This process is well described in Larry Shiner's The Invention of Art and Roger Taylor's Art, An Enemy of the People. An “art”, for both antiquity and the middle ages, was a rule-bound activity requiring skill and training – the medieval philosopher Thomas Aquinas saw shoe making and cooking as arts as much as painting or sculpture. Despite the prestige of painters and sculptors in the Renaissance, the culture had no word for “artist” as we would mean it, as there was no hard and fast distinction between artists and artisans, beauty and utility, looking and using.
This split took place in the second half of the Eighteenth century, with the development of aesthetics as a unique category of human experience. This new “sense” was originally based on the mystified standards of taste and decorum of the aristocracy. This elitist common culture passed into the hands of the capitalist class, as developing changes in production brought them to power. They adapted it accordingly. Painting went from being something integrated into design to the production of individual commodities meant to be viewed as self-contained objects. The increasing importance of artists as unique individuals developed at the same time as bourgeois individualism.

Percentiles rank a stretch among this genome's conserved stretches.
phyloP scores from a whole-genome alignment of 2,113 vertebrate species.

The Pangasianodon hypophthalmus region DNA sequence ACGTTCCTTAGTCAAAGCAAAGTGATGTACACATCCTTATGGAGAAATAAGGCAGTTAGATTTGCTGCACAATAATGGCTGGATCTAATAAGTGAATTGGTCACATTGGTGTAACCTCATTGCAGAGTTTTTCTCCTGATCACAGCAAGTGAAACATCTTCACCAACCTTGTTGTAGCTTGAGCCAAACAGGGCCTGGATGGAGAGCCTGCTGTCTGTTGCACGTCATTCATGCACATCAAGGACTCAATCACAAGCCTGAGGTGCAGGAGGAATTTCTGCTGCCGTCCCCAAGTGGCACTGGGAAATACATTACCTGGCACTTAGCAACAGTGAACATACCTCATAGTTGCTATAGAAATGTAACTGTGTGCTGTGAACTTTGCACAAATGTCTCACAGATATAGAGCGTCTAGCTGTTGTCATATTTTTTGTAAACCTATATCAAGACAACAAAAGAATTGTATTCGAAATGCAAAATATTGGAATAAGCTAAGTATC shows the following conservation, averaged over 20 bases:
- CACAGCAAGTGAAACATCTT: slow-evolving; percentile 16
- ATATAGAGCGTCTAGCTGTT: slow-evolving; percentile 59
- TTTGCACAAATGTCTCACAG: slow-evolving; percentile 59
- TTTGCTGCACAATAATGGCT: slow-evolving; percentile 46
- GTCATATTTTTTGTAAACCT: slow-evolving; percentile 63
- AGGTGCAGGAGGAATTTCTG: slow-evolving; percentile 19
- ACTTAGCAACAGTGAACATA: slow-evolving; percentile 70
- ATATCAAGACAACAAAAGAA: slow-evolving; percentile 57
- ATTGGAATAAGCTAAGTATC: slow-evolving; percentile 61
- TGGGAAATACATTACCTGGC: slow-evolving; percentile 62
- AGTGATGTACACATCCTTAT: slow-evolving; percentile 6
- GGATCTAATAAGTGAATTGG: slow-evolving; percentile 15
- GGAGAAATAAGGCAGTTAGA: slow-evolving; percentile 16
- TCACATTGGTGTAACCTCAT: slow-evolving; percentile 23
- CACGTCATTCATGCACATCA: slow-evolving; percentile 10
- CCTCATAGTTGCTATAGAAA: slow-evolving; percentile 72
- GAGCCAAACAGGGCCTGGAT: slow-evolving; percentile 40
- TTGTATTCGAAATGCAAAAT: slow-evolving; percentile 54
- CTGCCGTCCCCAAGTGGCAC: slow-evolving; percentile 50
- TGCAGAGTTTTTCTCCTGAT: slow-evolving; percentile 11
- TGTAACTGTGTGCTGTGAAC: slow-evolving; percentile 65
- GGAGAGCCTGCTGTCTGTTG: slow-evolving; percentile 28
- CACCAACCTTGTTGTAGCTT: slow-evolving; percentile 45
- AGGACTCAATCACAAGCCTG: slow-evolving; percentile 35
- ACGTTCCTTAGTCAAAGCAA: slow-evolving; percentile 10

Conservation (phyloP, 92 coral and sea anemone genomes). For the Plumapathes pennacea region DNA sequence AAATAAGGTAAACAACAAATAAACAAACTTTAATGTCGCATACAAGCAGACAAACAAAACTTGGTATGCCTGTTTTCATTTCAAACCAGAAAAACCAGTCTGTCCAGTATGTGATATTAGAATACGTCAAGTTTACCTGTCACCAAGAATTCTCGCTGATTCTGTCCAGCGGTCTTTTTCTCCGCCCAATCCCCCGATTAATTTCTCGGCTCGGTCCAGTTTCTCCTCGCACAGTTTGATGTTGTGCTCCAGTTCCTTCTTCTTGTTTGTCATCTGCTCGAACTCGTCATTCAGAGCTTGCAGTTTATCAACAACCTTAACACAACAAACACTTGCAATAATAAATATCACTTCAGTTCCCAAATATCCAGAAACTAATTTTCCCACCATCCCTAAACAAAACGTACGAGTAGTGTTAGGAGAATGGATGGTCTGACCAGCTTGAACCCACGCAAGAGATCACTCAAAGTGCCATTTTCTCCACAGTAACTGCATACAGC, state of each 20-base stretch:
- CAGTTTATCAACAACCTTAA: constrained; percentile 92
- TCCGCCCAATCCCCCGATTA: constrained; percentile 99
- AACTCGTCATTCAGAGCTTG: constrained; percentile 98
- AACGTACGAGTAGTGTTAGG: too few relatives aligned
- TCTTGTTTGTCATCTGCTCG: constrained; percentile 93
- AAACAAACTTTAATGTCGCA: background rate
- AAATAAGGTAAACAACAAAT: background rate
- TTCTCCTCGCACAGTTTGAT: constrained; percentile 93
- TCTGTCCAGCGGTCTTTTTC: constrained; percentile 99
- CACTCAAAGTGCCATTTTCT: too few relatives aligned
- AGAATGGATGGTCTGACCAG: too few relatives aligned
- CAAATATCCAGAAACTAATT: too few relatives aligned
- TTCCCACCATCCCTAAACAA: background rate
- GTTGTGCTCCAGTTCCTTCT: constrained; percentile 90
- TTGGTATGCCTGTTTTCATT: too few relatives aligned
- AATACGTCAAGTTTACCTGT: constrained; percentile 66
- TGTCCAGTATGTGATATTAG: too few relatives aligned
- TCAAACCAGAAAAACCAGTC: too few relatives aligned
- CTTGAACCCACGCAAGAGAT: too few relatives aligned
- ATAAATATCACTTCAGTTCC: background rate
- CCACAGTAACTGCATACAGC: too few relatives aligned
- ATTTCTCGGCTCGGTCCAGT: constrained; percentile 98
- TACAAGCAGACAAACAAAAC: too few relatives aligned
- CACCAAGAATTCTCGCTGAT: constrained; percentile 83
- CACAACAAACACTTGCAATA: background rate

Unsurprisingly, this change involved the exclusion of their class enemies. Working class people, women, non-whites, and the idle rich were excluded from the capacity for aesthetic sense. Aesthetic ideology contrasted the work of artists, who were supposed to create freely, through the pursuit of their artistic concerns, with that of workers, who copied and imitated, and produced for use. The most important distinction was that artists were seen to create irrespective of financial pressures, whereas workers act because of the need for money.